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Allium giganteum

Allium giganteum (*)

Classification System: APG IV

Superregnum: Eukaryota
Regnum: Plantae
Cladus: Angiosperms
Cladus: Monocots
Ordo: Asparagales

Familia: Amaryllidaceae
Subfamilia: Allioideae
Tribus: Allieae
Genus: Allium
Subgenus: A. subg. Melanocrommyum
Sectio: A. sect. Compactoprason
Subsectio: A. subsect. Erectopetala
Species: Allium giganteum

Allium giganteum Regel, Gartenflora 32: 91. (1883).

Allium procerum Trautv. ex Regel, Trudy Imp. S.-Peterburgsk. Bot. Sada 8: 663, (1884).

Native distribution areas:

Continental: Asia-Temperate
Afghanistan, Iran, Tadzhikistan, Turkey, Turkmenistan, Uzbekistan

References: Brummitt, R.K. 2001. TDWG – World Geographical Scheme for Recording Plant Distributions, 2nd Edition

Regel, E.A. von, Gartenflora 32: 91. (1883).


Govaerts, R. et al. 2018. Allium giganteum in World Checklist of Selected Plant Families. The Board of Trustees of the Royal Botanic Gardens, Kew. Published online. Accessed: 2018 Jul. 22. Reference page.
Hassler, M. 2018. Allium giganteum. World Plants: Synonymic Checklists of the Vascular Plants of the World In: Roskovh, Y., Abucay, L., Orrell, T., Nicolson, D., Bailly, N., Kirk, P., Bourgoin, T., DeWalt, R.E., Decock, W., De Wever, A., Nieukerken, E. van, Zarucchi, J. & Penev, L., eds. 2018. Species 2000 & ITIS Catalogue of Life. Published online. Accessed: 2018 Jul. 22. Reference page.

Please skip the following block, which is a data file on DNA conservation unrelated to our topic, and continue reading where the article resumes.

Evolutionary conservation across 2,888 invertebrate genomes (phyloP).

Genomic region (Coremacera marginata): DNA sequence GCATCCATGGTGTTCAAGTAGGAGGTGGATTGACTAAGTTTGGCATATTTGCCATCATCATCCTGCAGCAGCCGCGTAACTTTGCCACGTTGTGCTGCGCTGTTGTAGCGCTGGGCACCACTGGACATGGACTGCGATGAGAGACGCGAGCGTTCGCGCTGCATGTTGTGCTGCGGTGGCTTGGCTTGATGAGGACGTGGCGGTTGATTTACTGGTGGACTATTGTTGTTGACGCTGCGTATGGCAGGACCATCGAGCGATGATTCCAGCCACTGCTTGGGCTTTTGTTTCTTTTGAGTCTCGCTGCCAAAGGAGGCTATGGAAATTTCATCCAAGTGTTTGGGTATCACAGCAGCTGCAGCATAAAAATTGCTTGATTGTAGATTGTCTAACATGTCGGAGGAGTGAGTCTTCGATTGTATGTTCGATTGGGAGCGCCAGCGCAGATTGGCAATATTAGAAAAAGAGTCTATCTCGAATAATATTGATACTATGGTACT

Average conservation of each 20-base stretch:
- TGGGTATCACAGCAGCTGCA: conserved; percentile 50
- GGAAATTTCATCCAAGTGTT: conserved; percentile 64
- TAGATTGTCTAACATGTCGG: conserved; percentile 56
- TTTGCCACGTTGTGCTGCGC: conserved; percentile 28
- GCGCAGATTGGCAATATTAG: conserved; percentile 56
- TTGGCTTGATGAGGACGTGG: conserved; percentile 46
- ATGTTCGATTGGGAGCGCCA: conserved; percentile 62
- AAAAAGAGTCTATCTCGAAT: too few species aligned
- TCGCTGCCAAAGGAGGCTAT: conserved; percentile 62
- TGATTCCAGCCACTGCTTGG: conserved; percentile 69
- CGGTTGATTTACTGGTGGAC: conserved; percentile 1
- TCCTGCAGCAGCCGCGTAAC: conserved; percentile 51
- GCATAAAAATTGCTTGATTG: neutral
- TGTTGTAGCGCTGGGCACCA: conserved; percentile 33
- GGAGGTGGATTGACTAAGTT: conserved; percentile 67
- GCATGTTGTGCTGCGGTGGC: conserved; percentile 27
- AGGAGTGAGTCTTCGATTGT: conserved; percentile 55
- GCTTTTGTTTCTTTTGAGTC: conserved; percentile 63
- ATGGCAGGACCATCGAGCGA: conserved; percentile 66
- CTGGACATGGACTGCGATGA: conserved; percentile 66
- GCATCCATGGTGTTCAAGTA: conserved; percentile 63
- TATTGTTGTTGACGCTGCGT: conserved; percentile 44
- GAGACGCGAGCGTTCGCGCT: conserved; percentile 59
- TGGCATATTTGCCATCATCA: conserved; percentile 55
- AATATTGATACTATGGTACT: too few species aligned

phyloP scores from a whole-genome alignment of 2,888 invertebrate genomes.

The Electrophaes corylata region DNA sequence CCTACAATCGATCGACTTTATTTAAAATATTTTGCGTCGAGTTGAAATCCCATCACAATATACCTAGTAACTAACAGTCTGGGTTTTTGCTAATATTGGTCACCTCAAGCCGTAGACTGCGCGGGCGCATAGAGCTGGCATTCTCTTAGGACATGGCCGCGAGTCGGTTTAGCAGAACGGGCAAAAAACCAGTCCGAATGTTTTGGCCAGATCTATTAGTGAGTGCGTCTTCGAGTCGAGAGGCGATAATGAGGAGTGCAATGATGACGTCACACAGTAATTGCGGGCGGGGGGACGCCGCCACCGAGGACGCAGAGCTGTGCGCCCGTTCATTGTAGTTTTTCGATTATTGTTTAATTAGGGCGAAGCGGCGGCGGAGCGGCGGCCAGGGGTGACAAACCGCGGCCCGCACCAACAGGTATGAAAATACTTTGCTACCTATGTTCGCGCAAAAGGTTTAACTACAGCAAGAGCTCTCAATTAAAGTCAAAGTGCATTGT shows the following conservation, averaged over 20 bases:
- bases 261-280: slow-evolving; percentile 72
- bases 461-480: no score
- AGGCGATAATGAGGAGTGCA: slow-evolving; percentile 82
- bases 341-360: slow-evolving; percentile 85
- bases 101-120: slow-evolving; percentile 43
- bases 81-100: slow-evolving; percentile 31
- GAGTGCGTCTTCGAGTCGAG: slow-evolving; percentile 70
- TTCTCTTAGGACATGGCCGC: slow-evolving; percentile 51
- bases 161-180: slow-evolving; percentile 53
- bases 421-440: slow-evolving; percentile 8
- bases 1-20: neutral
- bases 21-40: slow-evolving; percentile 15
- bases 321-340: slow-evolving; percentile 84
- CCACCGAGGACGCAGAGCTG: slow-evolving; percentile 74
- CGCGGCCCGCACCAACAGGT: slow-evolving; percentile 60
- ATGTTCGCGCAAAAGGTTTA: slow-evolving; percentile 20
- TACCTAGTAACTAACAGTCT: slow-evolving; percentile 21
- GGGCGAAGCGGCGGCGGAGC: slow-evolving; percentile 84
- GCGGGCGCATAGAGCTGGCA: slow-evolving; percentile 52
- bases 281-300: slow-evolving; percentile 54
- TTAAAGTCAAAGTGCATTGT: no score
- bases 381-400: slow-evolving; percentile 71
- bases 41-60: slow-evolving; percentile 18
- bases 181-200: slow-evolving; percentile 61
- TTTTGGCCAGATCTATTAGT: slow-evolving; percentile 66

International Plant Names Index. 2018. Allium giganteum. Published online. Accessed: Jul. 22 2018.

Vernacular names
svenska: Jättelök

Allium giganteum, common name giant onion, is an Asian species of onion, native to central and southwestern Asia but cultivated in many countries as a flowering garden plant.[4][5] It is the tallest species of Allium in common cultivation, growing to 1.5 metres (4.9 ft).[6]

In early to midsummer, small globes of intense purple umbels appear, followed by attractive fruiting umbels. A popular cultivar, 'Globemaster', is shorter (80 centimetres (31 in)) but produces much larger, deep violet, umbels (15–20 centimetres (5.9–7.9 in)). Both varieties have been granted the Royal Horticultural Society's Award of Garden Merit.[7][8][9]

In nature, the species is found in Iran, Afghanistan, Turkey, Turkmenistan, Tajikistan, and Uzbekistan.[3] In cultivation in the US, it performs well in USDA hardiness zones 6–10.[10]

Eating flowers, seeds, leaves, and stems can cause nausea, vomiting, and diarrhea due to the sulfides they contain.[11]


Eduard August von Regel. 1883. Gartenflora 32: 91.
The Plant List
Kew World Checklist of Selected Plant Families
Regel, Eduard August von 1883. Gartenflora (1883) 32: 91
Tropicos, Allium giganteum Regel
Missouri Botanical Garden: Allium giganteum
Allium giganteum Royal Horticultural Society
Allium 'Globemaster' Royal Horticultural Society
"Allium giganteum". Plants for a Future.
"Allium giganteum (Ornamental Onion)". Retrieved 2021-07-09.
"Allium giganteum (Giant Ornamental Onion, Ornamental Onion) | North Carolina Extension Gardener Plant Toolbox". Retrieved 2021-07-09.

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